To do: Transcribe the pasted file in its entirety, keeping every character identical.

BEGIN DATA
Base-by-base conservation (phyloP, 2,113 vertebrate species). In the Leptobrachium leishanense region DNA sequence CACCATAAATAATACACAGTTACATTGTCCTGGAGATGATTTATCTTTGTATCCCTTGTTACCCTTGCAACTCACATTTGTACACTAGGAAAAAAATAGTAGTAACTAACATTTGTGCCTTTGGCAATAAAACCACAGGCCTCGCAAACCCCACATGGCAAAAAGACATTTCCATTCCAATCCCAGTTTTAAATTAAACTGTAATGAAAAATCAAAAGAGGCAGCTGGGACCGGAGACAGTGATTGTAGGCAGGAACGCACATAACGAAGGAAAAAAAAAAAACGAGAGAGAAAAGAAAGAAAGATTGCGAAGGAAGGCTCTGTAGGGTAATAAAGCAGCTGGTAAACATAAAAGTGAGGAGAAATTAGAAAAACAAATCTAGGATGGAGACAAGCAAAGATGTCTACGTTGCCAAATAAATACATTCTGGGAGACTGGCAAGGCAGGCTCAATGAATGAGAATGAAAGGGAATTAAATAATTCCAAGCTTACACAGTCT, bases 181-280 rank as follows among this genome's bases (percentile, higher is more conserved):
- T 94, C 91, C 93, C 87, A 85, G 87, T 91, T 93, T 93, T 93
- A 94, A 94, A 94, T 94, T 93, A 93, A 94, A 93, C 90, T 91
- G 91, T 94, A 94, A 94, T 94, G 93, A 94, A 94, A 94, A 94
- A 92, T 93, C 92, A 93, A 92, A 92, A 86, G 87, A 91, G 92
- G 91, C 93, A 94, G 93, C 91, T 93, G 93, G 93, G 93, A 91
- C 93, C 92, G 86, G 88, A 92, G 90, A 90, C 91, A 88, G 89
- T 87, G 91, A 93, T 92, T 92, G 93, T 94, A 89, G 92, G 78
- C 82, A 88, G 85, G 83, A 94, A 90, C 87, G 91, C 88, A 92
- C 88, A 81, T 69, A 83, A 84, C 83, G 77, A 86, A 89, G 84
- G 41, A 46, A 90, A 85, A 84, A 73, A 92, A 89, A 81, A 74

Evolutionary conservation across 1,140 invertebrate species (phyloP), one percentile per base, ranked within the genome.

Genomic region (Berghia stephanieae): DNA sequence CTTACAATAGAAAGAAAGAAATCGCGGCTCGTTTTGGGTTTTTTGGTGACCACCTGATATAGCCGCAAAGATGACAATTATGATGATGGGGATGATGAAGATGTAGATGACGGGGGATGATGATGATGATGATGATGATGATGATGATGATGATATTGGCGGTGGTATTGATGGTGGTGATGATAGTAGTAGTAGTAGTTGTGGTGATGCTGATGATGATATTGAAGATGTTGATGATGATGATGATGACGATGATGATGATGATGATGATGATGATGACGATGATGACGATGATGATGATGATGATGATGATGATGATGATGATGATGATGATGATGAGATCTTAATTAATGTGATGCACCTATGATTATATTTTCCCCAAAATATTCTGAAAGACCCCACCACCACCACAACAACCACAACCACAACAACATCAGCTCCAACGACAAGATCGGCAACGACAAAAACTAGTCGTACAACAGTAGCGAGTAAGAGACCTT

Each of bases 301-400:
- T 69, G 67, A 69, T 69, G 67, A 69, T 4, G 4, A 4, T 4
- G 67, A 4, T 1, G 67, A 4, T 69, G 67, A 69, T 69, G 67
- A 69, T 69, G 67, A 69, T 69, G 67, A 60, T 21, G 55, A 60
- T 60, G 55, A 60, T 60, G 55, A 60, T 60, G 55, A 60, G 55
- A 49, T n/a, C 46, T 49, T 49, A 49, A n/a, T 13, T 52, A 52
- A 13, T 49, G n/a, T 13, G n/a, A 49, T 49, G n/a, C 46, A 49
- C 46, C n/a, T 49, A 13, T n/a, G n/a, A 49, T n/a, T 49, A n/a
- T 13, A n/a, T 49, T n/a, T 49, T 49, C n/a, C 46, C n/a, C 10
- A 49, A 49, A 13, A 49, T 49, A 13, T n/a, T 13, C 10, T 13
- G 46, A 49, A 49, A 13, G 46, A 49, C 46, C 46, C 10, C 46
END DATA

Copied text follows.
Base-by-base conservation (phyloP, 2,113 vertebrate species). In the Leptobrachium leishanense region DNA sequence CACCATAAATAATACACAGTTACATTGTCCTGGAGATGATTTATCTTTGTATCCCTTGTTACCCTTGCAACTCACATTTGTACACTAGGAAAAAAATAGTAGTAACTAACATTTGTGCCTTTGGCAATAAAACCACAGGCCTCGCAAACCCCACATGGCAAAAAGACATTTCCATTCCAATCCCAGTTTTAAATTAAACTGTAATGAAAAATCAAAAGAGGCAGCTGGGACCGGAGACAGTGATTGTAGGCAGGAACGCACATAACGAAGGAAAAAAAAAAAACGAGAGAGAAAAGAAAGAAAGATTGCGAAGGAAGGCTCTGTAGGGTAATAAAGCAGCTGGTAAACATAAAAGTGAGGAGAAATTAGAAAAACAAATCTAGGATGGAGACAAGCAAAGATGTCTACGTTGCCAAATAAATACATTCTGGGAGACTGGCAAGGCAGGCTCAATGAATGAGAATGAAAGGGAATTAAATAATTCCAAGCTTACACAGTCT, bases 181-280 rank as follows among this genome's bases (percentile, higher is more conserved):
- T 94, C 91, C 93, C 87, A 85, G 87, T 91, T 93, T 93, T 93
- A 94, A 94, A 94, T 94, T 93, A 93, A 94, A 93, C 90, T 91
- G 91, T 94, A 94, A 94, T 94, G 93, A 94, A 94, A 94, A 94
- A 92, T 93, C 92, A 93, A 92, A 92, A 86, G 87, A 91, G 92
- G 91, C 93, A 94, G 93, C 91, T 93, G 93, G 93, G 93, A 91
- C 93, C 92, G 86, G 88, A 92, G 90, A 90, C 91, A 88, G 89
- T 87, G 91, A 93, T 92, T 92, G 93, T 94, A 89, G 92, G 78
- C 82, A 88, G 85, G 83, A 94, A 90, C 87, G 91, C 88, A 92
- C 88, A 81, T 69, A 83, A 84, C 83, G 77, A 86, A 89, G 84
- G 41, A 46, A 90, A 85, A 84, A 73, A 92, A 89, A 81, A 74

Evolutionary conservation across 1,140 invertebrate species (phyloP), one percentile per base, ranked within the genome.

Genomic region (Berghia stephanieae): DNA sequence CTTACAATAGAAAGAAAGAAATCGCGGCTCGTTTTGGGTTTTTTGGTGACCACCTGATATAGCCGCAAAGATGACAATTATGATGATGGGGATGATGAAGATGTAGATGACGGGGGATGATGATGATGATGATGATGATGATGATGATGATGATATTGGCGGTGGTATTGATGGTGGTGATGATAGTAGTAGTAGTAGTTGTGGTGATGCTGATGATGATATTGAAGATGTTGATGATGATGATGATGACGATGATGATGATGATGATGATGATGATGACGATGATGACGATGATGATGATGATGATGATGATGATGATGATGATGATGATGATGATGAGATCTTAATTAATGTGATGCACCTATGATTATATTTTCCCCAAAATATTCTGAAAGACCCCACCACCACCACAACAACCACAACCACAACAACATCAGCTCCAACGACAAGATCGGCAACGACAAAAACTAGTCGTACAACAGTAGCGAGTAAGAGACCTT

Each of bases 301-400:
- T 69, G 67, A 69, T 69, G 67, A 69, T 4, G 4, A 4, T 4
- G 67, A 4, T 1, G 67, A 4, T 69, G 67, A 69, T 69, G 67
- A 69, T 69, G 67, A 69, T 69, G 67, A 60, T 21, G 55, A 60
- T 60, G 55, A 60, T 60, G 55, A 60, T 60, G 55, A 60, G 55
- A 49, T n/a, C 46, T 49, T 49, A 49, A n/a, T 13, T 52, A 52
- A 13, T 49, G n/a, T 13, G n/a, A 49, T 49, G n/a, C 46, A 49
- C 46, C n/a, T 49, A 13, T n/a, G n/a, A 49, T n/a, T 49, A n/a
- T 13, A n/a, T 49, T n/a, T 49, T 49, C n/a, C 46, C n/a, C 10
- A 49, A 49, A 13, A 49, T 49, A 13, T n/a, T 13, C 10, T 13
- G 46, A 49, A 49, A 13, G 46, A 49, C 46, C 46, C 10, C 46